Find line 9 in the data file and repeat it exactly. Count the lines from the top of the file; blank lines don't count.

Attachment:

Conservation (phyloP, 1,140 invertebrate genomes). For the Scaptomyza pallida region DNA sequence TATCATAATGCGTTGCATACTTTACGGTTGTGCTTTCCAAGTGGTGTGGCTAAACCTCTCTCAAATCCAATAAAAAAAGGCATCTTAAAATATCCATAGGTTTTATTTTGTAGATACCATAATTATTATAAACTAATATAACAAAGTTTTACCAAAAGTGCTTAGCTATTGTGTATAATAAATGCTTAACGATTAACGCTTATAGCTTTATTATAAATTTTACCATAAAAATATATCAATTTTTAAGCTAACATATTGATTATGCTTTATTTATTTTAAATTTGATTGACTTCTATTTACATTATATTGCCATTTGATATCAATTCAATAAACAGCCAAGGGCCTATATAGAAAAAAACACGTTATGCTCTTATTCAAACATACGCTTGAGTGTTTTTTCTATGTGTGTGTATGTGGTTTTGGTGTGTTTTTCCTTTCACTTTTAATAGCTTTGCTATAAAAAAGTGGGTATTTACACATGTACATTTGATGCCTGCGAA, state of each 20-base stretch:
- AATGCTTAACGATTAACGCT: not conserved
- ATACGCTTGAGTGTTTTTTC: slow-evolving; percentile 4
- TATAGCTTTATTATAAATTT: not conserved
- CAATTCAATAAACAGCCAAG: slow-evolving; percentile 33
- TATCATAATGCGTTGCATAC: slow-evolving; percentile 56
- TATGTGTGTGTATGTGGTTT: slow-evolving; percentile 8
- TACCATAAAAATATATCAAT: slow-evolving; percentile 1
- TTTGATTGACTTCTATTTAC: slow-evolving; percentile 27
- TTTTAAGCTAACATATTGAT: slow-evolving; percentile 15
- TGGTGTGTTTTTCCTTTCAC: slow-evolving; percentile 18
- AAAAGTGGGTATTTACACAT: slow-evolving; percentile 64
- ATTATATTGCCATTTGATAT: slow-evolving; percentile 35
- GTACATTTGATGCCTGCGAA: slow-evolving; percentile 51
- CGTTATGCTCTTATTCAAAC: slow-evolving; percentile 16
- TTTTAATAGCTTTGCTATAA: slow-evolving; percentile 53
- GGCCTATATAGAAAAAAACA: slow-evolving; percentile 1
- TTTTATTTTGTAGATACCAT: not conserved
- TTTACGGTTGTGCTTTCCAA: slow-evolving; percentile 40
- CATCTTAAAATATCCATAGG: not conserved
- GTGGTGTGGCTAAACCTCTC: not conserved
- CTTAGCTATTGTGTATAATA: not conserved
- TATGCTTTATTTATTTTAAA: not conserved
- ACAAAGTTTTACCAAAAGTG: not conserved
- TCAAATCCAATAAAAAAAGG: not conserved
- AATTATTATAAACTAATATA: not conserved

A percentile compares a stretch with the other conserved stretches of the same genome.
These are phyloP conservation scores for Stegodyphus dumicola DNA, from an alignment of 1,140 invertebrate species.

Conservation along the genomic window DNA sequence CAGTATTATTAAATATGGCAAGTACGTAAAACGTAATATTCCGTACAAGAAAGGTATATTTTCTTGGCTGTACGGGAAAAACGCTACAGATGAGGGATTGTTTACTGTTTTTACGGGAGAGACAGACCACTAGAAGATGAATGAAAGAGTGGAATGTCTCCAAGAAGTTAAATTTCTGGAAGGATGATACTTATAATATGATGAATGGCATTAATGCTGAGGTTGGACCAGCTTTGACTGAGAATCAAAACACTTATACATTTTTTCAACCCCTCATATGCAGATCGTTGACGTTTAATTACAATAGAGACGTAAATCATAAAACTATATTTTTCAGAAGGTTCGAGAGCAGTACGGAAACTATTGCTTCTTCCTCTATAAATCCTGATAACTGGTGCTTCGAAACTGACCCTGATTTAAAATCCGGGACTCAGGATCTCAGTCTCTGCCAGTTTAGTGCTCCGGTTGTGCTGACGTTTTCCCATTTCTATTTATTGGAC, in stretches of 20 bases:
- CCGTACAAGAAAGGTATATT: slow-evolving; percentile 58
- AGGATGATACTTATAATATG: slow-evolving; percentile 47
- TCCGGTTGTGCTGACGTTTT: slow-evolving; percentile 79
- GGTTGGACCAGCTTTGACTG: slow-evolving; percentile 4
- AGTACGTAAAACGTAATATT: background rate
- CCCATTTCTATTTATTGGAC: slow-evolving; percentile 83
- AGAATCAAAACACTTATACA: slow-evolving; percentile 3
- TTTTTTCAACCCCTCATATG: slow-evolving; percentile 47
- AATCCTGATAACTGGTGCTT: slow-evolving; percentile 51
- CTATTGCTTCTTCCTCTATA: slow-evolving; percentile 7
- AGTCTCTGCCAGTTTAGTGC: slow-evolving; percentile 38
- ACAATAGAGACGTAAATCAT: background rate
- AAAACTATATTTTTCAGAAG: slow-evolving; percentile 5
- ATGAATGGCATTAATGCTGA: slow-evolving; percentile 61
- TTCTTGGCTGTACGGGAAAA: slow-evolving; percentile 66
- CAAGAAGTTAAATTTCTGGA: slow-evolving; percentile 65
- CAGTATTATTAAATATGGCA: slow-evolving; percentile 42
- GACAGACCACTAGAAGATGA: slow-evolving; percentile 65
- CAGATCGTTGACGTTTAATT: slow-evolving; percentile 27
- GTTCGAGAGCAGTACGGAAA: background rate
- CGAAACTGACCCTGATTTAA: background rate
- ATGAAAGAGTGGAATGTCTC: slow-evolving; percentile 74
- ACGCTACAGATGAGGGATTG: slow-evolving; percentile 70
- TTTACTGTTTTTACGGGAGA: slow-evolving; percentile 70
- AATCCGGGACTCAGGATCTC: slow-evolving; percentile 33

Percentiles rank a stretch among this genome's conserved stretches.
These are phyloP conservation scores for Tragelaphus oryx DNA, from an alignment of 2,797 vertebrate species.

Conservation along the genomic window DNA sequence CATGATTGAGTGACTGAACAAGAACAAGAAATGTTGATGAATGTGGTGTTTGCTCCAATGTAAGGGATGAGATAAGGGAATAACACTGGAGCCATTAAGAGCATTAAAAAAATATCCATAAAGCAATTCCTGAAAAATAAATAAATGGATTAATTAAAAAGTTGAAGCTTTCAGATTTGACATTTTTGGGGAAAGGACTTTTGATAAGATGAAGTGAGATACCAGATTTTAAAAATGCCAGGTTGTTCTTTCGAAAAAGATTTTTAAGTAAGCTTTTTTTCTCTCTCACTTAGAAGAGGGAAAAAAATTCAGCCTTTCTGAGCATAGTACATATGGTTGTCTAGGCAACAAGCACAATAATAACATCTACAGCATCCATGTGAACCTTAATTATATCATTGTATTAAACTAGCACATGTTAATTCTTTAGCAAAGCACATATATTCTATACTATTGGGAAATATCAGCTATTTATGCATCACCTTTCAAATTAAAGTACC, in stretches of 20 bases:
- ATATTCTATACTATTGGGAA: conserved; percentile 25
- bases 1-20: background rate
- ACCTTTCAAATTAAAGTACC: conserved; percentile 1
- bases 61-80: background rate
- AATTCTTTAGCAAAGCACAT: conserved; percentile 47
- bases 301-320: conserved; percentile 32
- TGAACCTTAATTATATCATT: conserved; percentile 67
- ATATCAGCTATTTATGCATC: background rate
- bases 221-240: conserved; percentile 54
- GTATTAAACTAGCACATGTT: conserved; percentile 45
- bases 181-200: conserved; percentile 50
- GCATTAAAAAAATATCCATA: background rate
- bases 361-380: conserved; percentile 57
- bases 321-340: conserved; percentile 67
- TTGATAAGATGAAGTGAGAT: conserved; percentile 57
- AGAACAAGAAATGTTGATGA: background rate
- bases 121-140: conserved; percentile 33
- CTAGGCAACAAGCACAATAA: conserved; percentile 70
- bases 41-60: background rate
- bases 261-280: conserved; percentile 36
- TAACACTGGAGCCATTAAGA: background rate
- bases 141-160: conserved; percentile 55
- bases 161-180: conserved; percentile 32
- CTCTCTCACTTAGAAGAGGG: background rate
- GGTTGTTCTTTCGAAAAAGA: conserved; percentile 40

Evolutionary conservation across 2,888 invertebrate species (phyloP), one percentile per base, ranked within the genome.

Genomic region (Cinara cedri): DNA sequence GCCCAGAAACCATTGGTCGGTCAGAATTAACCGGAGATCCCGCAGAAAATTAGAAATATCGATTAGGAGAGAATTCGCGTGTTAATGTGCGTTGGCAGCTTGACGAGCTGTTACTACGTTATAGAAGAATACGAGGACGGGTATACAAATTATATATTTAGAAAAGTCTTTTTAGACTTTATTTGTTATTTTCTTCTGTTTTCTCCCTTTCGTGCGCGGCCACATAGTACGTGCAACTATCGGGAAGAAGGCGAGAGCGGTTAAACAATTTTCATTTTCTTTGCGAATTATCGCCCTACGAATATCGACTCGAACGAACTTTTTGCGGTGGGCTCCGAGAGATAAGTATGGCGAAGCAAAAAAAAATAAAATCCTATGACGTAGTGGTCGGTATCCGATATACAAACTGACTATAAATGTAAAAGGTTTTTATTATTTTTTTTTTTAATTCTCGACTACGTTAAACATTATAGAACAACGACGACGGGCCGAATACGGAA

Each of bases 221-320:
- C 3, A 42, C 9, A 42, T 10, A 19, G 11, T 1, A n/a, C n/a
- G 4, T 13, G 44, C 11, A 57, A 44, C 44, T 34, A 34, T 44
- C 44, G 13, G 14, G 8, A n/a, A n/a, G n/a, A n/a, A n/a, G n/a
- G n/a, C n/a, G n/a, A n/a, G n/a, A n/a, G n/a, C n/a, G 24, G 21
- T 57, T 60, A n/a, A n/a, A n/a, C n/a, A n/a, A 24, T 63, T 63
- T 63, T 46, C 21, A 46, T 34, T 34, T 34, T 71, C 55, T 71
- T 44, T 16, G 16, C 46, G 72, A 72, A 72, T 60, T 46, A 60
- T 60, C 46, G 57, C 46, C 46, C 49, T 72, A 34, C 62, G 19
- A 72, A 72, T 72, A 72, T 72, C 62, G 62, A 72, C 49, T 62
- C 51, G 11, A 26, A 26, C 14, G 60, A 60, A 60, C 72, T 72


- TTTGATTGACTTCTATTTAC: slow-evolving; percentile 27